3.4 Limitations: Ecological validity

The practicality of the study results in the real world should also be discussed. This is called ecological validity.

Definition 3.1 (Ecological validity) A study is ecologically valid if the study methods, materials and context approximate the real situation being studied.

Studies don't need to be ecologically valid to be useful; much can be learnt under special conditions, as long as the potential limitations are understood when applying the results to the real world. Although ecological validity is not essential for a good study, ecological validity is useful if it is possible to achieve.

The ecological validity of experimental studies may be compromised because the experimental conditions are sometimes contrived.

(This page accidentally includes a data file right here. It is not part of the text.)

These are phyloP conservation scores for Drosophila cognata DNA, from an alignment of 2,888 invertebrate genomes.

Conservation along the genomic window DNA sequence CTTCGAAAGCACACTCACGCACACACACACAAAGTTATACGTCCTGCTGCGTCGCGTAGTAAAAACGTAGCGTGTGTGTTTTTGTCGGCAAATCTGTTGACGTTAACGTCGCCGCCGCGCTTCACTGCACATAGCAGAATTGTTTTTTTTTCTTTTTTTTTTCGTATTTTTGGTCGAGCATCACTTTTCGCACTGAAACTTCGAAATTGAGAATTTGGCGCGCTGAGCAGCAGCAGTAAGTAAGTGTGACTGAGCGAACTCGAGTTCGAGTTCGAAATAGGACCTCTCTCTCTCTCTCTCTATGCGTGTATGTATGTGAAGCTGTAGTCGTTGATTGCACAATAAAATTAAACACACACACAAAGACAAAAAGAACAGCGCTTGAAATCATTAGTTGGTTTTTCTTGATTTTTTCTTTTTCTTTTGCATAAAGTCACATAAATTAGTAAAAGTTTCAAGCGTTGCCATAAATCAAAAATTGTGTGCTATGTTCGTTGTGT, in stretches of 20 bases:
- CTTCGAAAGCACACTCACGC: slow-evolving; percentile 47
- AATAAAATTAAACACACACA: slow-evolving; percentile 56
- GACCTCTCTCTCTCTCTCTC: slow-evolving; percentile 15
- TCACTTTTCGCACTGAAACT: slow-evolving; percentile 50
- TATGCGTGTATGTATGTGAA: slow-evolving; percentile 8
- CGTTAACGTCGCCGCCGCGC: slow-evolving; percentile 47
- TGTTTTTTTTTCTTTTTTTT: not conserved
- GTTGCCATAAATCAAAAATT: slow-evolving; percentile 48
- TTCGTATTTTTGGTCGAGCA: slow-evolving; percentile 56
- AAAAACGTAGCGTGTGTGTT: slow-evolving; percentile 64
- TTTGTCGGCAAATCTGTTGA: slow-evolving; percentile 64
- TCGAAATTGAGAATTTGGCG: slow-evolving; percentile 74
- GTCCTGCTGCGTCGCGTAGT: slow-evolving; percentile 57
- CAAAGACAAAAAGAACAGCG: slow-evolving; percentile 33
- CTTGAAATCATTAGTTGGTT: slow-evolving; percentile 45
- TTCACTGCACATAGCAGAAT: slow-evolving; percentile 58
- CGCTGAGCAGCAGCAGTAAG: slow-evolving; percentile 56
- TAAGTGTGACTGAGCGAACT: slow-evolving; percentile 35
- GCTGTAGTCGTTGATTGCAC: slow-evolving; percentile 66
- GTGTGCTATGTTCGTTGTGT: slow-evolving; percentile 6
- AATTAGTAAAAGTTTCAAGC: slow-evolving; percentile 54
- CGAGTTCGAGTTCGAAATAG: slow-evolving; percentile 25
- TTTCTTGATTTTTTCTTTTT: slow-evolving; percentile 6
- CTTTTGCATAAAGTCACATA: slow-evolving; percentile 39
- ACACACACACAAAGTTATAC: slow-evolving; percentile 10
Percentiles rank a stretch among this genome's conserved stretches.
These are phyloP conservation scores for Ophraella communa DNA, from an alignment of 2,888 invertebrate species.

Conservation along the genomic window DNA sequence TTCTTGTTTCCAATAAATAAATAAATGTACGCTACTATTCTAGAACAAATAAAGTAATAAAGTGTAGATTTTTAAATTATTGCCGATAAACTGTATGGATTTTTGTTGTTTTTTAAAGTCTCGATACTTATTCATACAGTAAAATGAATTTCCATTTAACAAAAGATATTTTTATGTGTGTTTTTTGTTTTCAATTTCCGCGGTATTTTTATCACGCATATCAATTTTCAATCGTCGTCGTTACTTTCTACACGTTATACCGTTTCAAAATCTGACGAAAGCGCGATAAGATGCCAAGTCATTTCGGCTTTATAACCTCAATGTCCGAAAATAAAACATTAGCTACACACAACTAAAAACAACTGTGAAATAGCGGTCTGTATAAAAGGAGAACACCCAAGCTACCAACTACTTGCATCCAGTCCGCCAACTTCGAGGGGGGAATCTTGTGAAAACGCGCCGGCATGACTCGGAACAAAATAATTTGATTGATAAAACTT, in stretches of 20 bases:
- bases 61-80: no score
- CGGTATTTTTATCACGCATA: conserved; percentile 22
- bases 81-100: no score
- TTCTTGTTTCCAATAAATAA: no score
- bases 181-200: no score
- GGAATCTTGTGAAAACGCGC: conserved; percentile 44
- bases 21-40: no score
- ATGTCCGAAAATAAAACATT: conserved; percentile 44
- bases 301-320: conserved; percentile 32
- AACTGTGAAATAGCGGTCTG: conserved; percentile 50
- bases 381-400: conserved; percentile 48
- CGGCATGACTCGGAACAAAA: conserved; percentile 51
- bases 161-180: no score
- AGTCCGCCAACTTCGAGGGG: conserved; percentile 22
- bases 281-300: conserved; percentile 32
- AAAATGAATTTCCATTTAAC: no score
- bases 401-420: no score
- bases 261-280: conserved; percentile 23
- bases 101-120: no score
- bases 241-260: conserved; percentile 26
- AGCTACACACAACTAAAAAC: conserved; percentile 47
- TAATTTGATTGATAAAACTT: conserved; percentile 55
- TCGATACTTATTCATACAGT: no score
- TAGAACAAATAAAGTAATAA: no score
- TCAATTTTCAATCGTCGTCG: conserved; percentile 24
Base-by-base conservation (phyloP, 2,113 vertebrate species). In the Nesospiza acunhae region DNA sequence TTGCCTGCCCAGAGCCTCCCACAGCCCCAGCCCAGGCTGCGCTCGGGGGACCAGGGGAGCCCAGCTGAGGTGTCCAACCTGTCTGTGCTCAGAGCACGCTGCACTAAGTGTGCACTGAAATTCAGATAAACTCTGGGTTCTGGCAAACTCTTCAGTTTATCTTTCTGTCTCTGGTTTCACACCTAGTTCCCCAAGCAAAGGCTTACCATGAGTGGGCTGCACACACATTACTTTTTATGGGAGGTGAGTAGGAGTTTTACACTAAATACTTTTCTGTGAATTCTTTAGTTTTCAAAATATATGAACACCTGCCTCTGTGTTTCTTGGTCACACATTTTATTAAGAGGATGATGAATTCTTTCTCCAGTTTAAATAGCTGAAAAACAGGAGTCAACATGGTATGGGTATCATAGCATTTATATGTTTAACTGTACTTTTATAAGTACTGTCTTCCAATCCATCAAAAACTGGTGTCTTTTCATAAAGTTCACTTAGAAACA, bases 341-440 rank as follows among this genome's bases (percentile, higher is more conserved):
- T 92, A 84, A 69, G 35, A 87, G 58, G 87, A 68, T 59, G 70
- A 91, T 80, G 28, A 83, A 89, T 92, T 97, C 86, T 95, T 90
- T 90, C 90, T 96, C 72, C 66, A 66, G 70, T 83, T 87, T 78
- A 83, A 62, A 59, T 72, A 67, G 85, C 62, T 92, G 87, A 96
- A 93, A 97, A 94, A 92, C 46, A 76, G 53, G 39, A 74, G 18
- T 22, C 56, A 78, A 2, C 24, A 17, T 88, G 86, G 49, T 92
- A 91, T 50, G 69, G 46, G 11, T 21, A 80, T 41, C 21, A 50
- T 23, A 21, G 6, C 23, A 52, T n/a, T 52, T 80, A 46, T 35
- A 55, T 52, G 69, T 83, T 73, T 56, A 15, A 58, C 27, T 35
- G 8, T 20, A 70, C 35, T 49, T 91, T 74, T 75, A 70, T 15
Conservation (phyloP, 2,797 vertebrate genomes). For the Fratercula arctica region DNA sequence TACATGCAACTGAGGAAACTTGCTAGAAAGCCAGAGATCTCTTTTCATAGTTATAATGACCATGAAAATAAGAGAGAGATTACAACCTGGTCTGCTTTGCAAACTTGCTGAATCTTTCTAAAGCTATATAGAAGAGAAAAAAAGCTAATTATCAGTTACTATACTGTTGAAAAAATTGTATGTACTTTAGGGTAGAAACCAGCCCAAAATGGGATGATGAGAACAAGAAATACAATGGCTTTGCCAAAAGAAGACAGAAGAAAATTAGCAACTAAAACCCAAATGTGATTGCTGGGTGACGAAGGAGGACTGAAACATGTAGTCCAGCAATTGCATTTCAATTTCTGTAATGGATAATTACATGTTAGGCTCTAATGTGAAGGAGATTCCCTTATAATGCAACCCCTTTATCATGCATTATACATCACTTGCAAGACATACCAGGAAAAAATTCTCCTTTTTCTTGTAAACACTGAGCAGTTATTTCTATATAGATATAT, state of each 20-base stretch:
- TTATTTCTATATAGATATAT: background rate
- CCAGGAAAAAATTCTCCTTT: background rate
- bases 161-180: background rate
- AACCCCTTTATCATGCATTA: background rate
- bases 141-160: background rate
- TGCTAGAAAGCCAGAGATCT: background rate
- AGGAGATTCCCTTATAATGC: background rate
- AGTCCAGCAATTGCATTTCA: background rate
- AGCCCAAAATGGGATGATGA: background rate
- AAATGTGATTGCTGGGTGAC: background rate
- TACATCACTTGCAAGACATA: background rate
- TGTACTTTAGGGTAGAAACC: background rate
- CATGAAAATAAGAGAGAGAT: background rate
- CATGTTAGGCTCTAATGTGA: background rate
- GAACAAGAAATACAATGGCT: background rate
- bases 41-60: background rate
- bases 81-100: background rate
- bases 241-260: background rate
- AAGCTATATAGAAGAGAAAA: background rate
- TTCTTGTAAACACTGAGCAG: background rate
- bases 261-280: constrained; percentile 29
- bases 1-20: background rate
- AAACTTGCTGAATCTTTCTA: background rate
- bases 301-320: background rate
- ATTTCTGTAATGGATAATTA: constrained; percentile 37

Example 3.5 (Ecological validity) Consider a study to determine how likely it is that people will buy a coffee in a reuseable cup.

We could ask people about their intentions. This study may not be ecologically valid, as how people act in the real world may not align with what the say, especially when social pressures exist to use reusable cups.

An alternative study involves watching people buy coffees at various coffee shops, and record what people actually do in practice.

This second study is more likely to be ecologically valid, as we are watching actual behaviour in the real world.
A study was completed to observe the effect of using high-mounted rear brake lights (Kahane and Hertz 1998), which are now commonplace. The American study showed that such lights reduced rear-end collisions by about 50%. However, after making these lights mandatory, rear-end collisions reduced by only 5%. Why?


Kahane, Charles J., and Ellen Hertz. 1998. “The Long-Term Effectiveness of Center High Mounted Stop Lamps in Passenger Cars and Light Trucks.” DOT HT 8087 696. NHTSA. https://one.nhtsa.gov/cars/rules/regrev/evaluate/808696.html.